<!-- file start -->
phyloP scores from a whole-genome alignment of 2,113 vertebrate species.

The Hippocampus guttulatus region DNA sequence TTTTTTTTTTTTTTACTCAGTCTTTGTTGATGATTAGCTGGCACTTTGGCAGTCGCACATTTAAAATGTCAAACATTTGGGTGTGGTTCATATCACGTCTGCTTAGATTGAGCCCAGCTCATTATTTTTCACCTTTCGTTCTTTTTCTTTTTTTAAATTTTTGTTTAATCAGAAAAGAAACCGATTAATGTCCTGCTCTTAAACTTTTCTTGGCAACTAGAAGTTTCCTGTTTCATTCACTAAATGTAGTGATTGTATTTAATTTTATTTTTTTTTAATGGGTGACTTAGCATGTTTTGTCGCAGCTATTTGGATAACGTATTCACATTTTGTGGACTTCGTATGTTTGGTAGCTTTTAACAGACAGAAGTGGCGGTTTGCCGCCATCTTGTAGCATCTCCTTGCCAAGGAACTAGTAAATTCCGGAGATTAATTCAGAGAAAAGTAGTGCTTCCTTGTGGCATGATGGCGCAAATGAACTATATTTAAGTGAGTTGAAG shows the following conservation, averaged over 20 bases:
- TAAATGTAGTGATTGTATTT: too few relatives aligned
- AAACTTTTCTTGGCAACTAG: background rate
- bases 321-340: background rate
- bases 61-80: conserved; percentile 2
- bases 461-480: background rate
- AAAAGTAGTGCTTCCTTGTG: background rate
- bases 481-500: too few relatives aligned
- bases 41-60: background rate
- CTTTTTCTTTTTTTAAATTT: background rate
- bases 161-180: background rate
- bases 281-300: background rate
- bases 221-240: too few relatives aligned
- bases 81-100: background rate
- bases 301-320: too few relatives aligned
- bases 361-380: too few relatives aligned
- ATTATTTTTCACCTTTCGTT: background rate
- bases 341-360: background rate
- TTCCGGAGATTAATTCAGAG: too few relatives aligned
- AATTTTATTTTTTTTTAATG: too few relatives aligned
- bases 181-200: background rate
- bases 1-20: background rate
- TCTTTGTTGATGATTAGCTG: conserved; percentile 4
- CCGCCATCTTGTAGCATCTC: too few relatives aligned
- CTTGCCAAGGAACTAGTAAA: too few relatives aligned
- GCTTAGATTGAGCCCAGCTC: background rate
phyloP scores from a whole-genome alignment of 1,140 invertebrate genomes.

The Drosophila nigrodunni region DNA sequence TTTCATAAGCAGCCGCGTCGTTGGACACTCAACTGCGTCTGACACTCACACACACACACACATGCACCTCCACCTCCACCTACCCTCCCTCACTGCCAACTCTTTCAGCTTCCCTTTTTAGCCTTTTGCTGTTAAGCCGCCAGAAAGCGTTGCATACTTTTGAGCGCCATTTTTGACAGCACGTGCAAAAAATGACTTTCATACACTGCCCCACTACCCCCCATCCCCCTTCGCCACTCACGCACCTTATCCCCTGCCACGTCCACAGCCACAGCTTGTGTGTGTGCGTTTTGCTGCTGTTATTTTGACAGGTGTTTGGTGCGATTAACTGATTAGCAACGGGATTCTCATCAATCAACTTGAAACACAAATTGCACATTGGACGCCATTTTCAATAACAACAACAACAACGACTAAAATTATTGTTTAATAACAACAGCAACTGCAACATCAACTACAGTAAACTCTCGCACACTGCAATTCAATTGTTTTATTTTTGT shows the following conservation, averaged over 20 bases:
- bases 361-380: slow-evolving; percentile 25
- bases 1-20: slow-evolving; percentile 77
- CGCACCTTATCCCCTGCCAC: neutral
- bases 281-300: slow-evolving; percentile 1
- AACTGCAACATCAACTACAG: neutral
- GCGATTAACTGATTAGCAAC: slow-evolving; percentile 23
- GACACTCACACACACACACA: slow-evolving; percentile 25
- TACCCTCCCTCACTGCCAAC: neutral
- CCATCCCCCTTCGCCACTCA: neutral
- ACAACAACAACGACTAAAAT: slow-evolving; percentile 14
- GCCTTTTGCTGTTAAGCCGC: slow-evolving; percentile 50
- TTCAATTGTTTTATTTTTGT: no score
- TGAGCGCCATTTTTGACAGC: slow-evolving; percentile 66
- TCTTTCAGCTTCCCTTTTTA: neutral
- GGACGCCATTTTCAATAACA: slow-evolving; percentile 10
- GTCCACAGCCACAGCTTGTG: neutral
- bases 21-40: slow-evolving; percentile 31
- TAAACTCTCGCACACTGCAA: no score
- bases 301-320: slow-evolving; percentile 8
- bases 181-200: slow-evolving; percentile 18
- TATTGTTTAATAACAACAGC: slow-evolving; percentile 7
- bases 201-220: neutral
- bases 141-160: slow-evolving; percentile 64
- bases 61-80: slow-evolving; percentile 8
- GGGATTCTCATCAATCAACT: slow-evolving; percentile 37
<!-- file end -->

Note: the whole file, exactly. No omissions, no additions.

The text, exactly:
phyloP scores from a whole-genome alignment of 2,113 vertebrate species.

The Hippocampus guttulatus region DNA sequence TTTTTTTTTTTTTTACTCAGTCTTTGTTGATGATTAGCTGGCACTTTGGCAGTCGCACATTTAAAATGTCAAACATTTGGGTGTGGTTCATATCACGTCTGCTTAGATTGAGCCCAGCTCATTATTTTTCACCTTTCGTTCTTTTTCTTTTTTTAAATTTTTGTTTAATCAGAAAAGAAACCGATTAATGTCCTGCTCTTAAACTTTTCTTGGCAACTAGAAGTTTCCTGTTTCATTCACTAAATGTAGTGATTGTATTTAATTTTATTTTTTTTTAATGGGTGACTTAGCATGTTTTGTCGCAGCTATTTGGATAACGTATTCACATTTTGTGGACTTCGTATGTTTGGTAGCTTTTAACAGACAGAAGTGGCGGTTTGCCGCCATCTTGTAGCATCTCCTTGCCAAGGAACTAGTAAATTCCGGAGATTAATTCAGAGAAAAGTAGTGCTTCCTTGTGGCATGATGGCGCAAATGAACTATATTTAAGTGAGTTGAAG shows the following conservation, averaged over 20 bases:
- TAAATGTAGTGATTGTATTT: too few relatives aligned
- AAACTTTTCTTGGCAACTAG: background rate
- bases 321-340: background rate
- bases 61-80: conserved; percentile 2
- bases 461-480: background rate
- AAAAGTAGTGCTTCCTTGTG: background rate
- bases 481-500: too few relatives aligned
- bases 41-60: background rate
- CTTTTTCTTTTTTTAAATTT: background rate
- bases 161-180: background rate
- bases 281-300: background rate
- bases 221-240: too few relatives aligned
- bases 81-100: background rate
- bases 301-320: too few relatives aligned
- bases 361-380: too few relatives aligned
- ATTATTTTTCACCTTTCGTT: background rate
- bases 341-360: background rate
- TTCCGGAGATTAATTCAGAG: too few relatives aligned
- AATTTTATTTTTTTTTAATG: too few relatives aligned
- bases 181-200: background rate
- bases 1-20: background rate
- TCTTTGTTGATGATTAGCTG: conserved; percentile 4
- CCGCCATCTTGTAGCATCTC: too few relatives aligned
- CTTGCCAAGGAACTAGTAAA: too few relatives aligned
- GCTTAGATTGAGCCCAGCTC: background rate
phyloP scores from a whole-genome alignment of 1,140 invertebrate genomes.

The Drosophila nigrodunni region DNA sequence TTTCATAAGCAGCCGCGTCGTTGGACACTCAACTGCGTCTGACACTCACACACACACACACATGCACCTCCACCTCCACCTACCCTCCCTCACTGCCAACTCTTTCAGCTTCCCTTTTTAGCCTTTTGCTGTTAAGCCGCCAGAAAGCGTTGCATACTTTTGAGCGCCATTTTTGACAGCACGTGCAAAAAATGACTTTCATACACTGCCCCACTACCCCCCATCCCCCTTCGCCACTCACGCACCTTATCCCCTGCCACGTCCACAGCCACAGCTTGTGTGTGTGCGTTTTGCTGCTGTTATTTTGACAGGTGTTTGGTGCGATTAACTGATTAGCAACGGGATTCTCATCAATCAACTTGAAACACAAATTGCACATTGGACGCCATTTTCAATAACAACAACAACAACGACTAAAATTATTGTTTAATAACAACAGCAACTGCAACATCAACTACAGTAAACTCTCGCACACTGCAATTCAATTGTTTTATTTTTGT shows the following conservation, averaged over 20 bases:
- bases 361-380: slow-evolving; percentile 25
- bases 1-20: slow-evolving; percentile 77
- CGCACCTTATCCCCTGCCAC: neutral
- bases 281-300: slow-evolving; percentile 1
- AACTGCAACATCAACTACAG: neutral
- GCGATTAACTGATTAGCAAC: slow-evolving; percentile 23
- GACACTCACACACACACACA: slow-evolving; percentile 25
- TACCCTCCCTCACTGCCAAC: neutral
- CCATCCCCCTTCGCCACTCA: neutral
- ACAACAACAACGACTAAAAT: slow-evolving; percentile 14
- GCCTTTTGCTGTTAAGCCGC: slow-evolving; percentile 50
- TTCAATTGTTTTATTTTTGT: no score
- TGAGCGCCATTTTTGACAGC: slow-evolving; percentile 66
- TCTTTCAGCTTCCCTTTTTA: neutral
- GGACGCCATTTTCAATAACA: slow-evolving; percentile 10
- GTCCACAGCCACAGCTTGTG: neutral
- bases 21-40: slow-evolving; percentile 31
- TAAACTCTCGCACACTGCAA: no score
- bases 301-320: slow-evolving; percentile 8
- bases 181-200: slow-evolving; percentile 18
- TATTGTTTAATAACAACAGC: slow-evolving; percentile 7
- bases 201-220: neutral
- bases 141-160: slow-evolving; percentile 64
- bases 61-80: slow-evolving; percentile 8
- GGGATTCTCATCAATCAACT: slow-evolving; percentile 37